Update 1930, 20-06-12: Just noticed a mistake in my haplophytine structure (cdx, png and jpg) - a mesyl group where there should be an OH. If you've already downloaded/printed this please get the new, corrected version before continuing. Sorry!
Also, check out the first entry, from DrFreddy over at Synthetic Remarks!
Before you hurry to check JACS, I made this myself. The image, that is.
The ongoing trend towards more colourful graphical abstracts is a perennial topic for discussion around the blogosphere. Rather than draw attention to recent crimes against chemical decency, many of which can be found at TOCROFL, I am today proposing something new. As many will know, the current spate of increasingly lurid abstracts can be traced to one man, American Cypriot and legendary synthetic chemist K. C. Nicolaou. But when did it all start? The cover of Classics in Total Synthesis I, published in 1996, appears to be free of such visual pollution, but it seems that by 2003 when Classics II and his autobiographical Tetrahedron prize essay were published that the inveterate colouring in had begun, and his papers are now rarely seen without it. However, I'm not going to join the online castigation of this questionable new form of art. Far from it. In fact, as it's KCN's birthday in a little over two weeks from today, I propose the WORLD'S FIRST CHEMICAL ABSTRACT COLOURING COMPETITION!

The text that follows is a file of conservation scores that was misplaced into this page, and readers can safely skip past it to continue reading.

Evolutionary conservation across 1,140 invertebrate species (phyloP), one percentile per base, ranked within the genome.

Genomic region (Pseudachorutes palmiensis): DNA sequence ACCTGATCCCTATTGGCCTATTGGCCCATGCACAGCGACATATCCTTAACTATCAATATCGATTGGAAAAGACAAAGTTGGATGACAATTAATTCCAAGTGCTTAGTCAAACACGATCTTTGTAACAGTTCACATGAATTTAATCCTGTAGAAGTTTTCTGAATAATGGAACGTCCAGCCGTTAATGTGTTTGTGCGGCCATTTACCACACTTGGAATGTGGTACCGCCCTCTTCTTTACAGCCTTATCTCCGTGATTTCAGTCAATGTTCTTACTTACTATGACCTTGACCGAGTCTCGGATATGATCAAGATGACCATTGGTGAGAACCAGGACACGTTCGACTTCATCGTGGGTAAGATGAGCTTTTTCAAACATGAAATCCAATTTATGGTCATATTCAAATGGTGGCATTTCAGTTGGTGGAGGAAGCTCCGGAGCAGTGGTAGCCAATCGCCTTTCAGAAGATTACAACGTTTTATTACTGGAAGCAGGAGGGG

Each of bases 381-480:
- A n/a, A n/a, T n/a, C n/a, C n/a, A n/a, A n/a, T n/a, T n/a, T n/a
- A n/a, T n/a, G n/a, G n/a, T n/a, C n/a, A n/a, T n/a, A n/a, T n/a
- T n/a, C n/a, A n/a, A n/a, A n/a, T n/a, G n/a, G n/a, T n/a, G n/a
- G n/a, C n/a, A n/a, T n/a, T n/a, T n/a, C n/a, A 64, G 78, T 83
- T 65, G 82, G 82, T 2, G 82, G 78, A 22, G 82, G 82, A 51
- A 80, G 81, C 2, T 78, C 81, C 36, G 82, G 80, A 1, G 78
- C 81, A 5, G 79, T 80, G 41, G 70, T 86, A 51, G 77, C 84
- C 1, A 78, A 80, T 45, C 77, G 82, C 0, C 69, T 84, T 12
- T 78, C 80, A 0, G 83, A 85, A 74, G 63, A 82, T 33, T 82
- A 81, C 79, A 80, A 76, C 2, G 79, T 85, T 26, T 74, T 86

Update 20-11-2011: Reference added and a couple of mistakes removed. Why can I never see those the first time?
Scalable Enantioselective Total Synthesis of Taxanes
The taxanes are a large family of 350 or so natural products, of which the best known is taxol itself, a multibillion dollar anticancer drug with a rich and storied history, whose name and distinctive tetracyclic system are instantly recognisable to most organic chemists. Taxol itself has already been the subject of 7 epic total syntheses (see BRSM Reviews: Taxol In 10 Minutes if you need a quick reminder), all using conventional functional group lead approaches to bond formation. Nature's (and Phil's) approach is a bit different, though, as we'll see.
If you're reading this then I reckon you've probably heard of taxol, as it's one of the most talked about synthetic targets of all time. It's a molecule with a fascinating history, from its isolation and structural assignment in 1971, to discovery of its potent activity and interesting mode of action, and the ensuing scrabble to solve the supply problems plaguing its development as a drug. Its rise to success as a billion dollar pharmaceutical was stellar, and is one of my favourite examples of how useful and important synthetic organic chemistry is. Although it's been 5 years since the most recently reported synthesis of taxol, last week's Baran synthesis of taxadiene (following his cyclase-oxidase mimic plan for elaboration of this hydrocarbon into taxol) seems to have again gotten chemists talking excitedly about this target. After overhearing things like 'didn't Nicolaou make it first?', 'there've only been x syntheses so far' (where x is 0-6) and other such misinformation in our office I've decided to take action. Yes, there are already numerous reviews, book chapters and even entire books on this subject, but it seems that a lot of people don't have the time or inclination to read them. So, here's a brief summary of the 7 syntheses published so far, in the order they were completed. Hopefully this'll help put recent developments in perspective.